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Paris’ Arc de Triomphe rests at the center of Place Charles de Gaulle, near the western end of the Champs-Élysées, and is at the hub of twelve radiating avenues. It is a war memorial honoring those who fought and died in the French Revolutionary and Napoleonic Wars. The monument is decorated with war scenes, symbols and the names of French victories and victorious Generals.
Beneath the vault rests the Tomb of the Unknown Soldier (from World War I, interred in 1920). This grave was visited by President and Mrs Kennedy in 1961. Rumor has it that after JFK was assassinated in 1963, Jackie requested an eternal flame be placed at her husband’s grave in Arlington Cemetery because she’d liked the one under the Arc de Triomphe.
The design of …
Situated adjacent to the Seine in the Jardin des Tuileries, not far from the Louvre, you’ll find a wonderful museum. It’s next to the Place de la Concord and is housed in the palace’s old orange-tree growing greenhouse (orangery), a building completed in 1852. The building is lovely, with some statues outside including one by Rodin, but it’s what’s inside that’s truly special.
The Orangerie museum is a 20th century art gallery and its best know pieces are a series of Monet water-lily paintings known as the Nymphéas which occupy much of the upper floor. Eight huge canvases of lilies are hung in two galleries, all painted by Monet when he was an old man beginning to lose his eyesight to cataracts. …
A scene of every day life in an historic city.
After having spent the morning exploring the great medieval cathedral in Chartres, we finished a fine lunch before heading into the medieval city down by the River. While on our journey we came across this seasoned citizen, walking his bike up an incline. Seems he is outfitted to go to the market. Just an everyday scene in an ancient city.
(Click on thumbnails to enlarge)
One of the more familiar landmarks in Paris is the gold-capped dome of Les Invalides, also known as Hotel des Invalides, and the adjoining Army Museum (Musée de l’Armée). This is a complex of buildings in Paris containing, most famously, the tomb of beloved leader Napoleon Bonaparte.
King Louis XIV, the Sun King, began the project in 1670. King Louis saw the need for a home and hospital for war heroes who had long and faithfully served their country (20 years of service were needed for residency). It was later realized that a royal chapel should be part of the complex, which was completed in 1708. During the 18th century the veterans were required to attend church every day.
The area …
One of the world’s greatest streets to explore on foot is Paris’ Champs-Elysées. A walk up or down the Champs makes for a fine day of exercise, window-shopping, sight-seeing, and eating. Champs-Elysées means “Elysian Fields” — a bit of heaven on earth. Its sidewalks are enormous and teaming with thousands of people, and the many lanes of the street are constantly jammed with traffic, especially near the Arc de Triomphe. The crowds are there day and night and the mood and ambiance change with the transition from daylight to evening. While it is in one of Europe’s most populous cities and much of it is congested, the Champs is a green tree-lined street with some charming smaller buildings, dotted by …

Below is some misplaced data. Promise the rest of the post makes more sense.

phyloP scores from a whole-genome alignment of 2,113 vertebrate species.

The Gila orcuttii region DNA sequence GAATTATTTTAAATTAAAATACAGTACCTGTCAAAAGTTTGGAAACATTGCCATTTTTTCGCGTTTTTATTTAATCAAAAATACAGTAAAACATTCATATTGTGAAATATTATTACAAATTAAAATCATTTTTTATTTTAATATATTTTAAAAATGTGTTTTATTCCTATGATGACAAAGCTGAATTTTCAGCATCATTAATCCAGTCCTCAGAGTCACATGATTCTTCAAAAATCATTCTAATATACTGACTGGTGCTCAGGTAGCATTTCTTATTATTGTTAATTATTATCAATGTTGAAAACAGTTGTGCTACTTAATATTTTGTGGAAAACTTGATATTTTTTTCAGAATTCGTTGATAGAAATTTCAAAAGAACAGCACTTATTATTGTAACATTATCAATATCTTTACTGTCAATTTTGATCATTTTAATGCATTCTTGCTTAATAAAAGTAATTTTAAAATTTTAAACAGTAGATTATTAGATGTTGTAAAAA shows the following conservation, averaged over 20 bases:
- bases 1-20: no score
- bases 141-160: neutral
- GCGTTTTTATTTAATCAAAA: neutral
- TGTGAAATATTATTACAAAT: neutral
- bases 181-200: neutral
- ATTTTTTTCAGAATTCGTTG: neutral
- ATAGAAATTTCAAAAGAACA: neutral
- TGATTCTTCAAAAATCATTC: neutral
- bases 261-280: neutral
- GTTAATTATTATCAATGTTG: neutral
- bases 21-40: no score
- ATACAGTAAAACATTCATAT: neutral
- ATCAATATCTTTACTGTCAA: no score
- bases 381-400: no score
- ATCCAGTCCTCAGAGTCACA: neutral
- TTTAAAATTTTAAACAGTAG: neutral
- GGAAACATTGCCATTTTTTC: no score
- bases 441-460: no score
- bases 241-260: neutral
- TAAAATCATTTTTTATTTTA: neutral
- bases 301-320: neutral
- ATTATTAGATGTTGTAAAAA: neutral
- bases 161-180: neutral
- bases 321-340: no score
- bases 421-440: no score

Known as one of Paris’ most charming neighborhoods, Montmartre sits on a hill overlooking the city’s downtown to the south. It’s a great place in which to wander, with curvy lanes that take you up and down hills, charming markets, inviting cafes and bakeries, and the crown jewel of the neighborhood, beautiful Sacré Coeur cathedral.
Montmartre has been home to artists for well over a century. Great impressionist painters like Van Gogh and Renoir frequented these very streets and lived nearby. You can still find artists struggling to make a living when you explore Montmartre today.
During our visit to Montmartre, one square in particular was lined by local artists and their work. We ended up chatting and buying a painting from …
The Orsay Museum is one of my favorite places in Paris! It has a great location, situated on the Seine River in the center of the city, across from the Tuileries Garden. The museum was built as the Orsay railway station (Gare), opening in 1900 for the Universal Exhibition. By 1939 the station’s short platforms had become unsuitable for the longer trains that were then being used and it was largely abandoned. In 1970, permission was granted to demolish the station but it was saved with the hope that it could be converted to a hotel. The need for an art museum to house Paris’ extensive collections of Impressionist art sparked the idea to convert the Orsay into a National …
Not nearly as large, well-known or frequently visited as its big sister only a few blocks away (Notre-Dame Basilica), Sainte-Chapelle was hands down my favorite church in Paris.
Sainte-Chapelle (sant-shah-pel) is a truly magnificent site, in my opinion one of the best attractions in Paris. Situated in Palace of Justice complex (under high security because it adjoins the French Supreme Court) on historic Ile de la Cite’, the island that birthed Paris, the Gothic Church was built by pious King Louis IX in the 13th century. The king had purchased priceless relics of the Passion (including the crown of thorns and a fragment of the cross) from the Byzantine emperor, and wanted an appropriate place to display these …